Baby Leah tenses and contorts in her crib at Mattel Children’s Hospital UCLA. A visit to her in the room requires suiting up in a gown, gloves and mask to ensure she doesn’t become sick in her fragile state. Zev and Frani Esquenazi’s little girl, who is named for Princess Leia from the “Star Wars” films, has received multiple spinal taps, MRIs and EEGs, and is breathing through her trachea. Her movements are erratic.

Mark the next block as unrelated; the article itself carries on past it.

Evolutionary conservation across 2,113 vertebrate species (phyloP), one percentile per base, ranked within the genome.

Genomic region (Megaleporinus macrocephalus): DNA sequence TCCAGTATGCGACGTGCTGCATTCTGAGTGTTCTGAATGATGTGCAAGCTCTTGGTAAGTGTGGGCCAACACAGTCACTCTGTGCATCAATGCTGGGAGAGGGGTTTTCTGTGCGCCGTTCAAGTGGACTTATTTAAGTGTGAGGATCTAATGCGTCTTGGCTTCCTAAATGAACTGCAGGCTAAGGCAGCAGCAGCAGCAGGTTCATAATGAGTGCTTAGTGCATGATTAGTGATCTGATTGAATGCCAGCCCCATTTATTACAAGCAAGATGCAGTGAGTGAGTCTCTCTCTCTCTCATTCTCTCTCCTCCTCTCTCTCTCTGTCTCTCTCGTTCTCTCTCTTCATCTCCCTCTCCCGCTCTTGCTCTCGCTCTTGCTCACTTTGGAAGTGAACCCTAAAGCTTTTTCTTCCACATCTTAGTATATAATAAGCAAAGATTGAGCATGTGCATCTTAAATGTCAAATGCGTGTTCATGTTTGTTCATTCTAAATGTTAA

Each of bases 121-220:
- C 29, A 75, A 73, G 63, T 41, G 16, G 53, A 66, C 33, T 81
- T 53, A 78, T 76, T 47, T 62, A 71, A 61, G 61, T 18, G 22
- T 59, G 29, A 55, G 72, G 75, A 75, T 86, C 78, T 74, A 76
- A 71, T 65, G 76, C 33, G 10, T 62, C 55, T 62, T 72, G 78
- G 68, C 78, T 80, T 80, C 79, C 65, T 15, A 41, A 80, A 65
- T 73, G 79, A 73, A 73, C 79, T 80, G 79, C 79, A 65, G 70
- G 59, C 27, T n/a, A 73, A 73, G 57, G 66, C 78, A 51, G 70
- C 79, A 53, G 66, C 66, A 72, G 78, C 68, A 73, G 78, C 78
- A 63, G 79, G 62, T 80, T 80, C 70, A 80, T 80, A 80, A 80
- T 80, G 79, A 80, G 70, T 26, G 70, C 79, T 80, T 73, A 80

I was out communing with the nerds last weekend, contributing to the $158.5 million record four-day opening for "Revenge of the Sith." Now that the series is over and done with (at least until George Lucas launches his live-action "Star Wars" television series), I began reflecting on all things Jewish in the saga set a long time ago in a galaxy far, far away. Even though Lucas considers himself a "Buddhist Methodist," and many of the themes from the series are inspired by the universal mythic structure explored by writer Joseph Campbell, there are some elements in the series that are undeniably Jewish.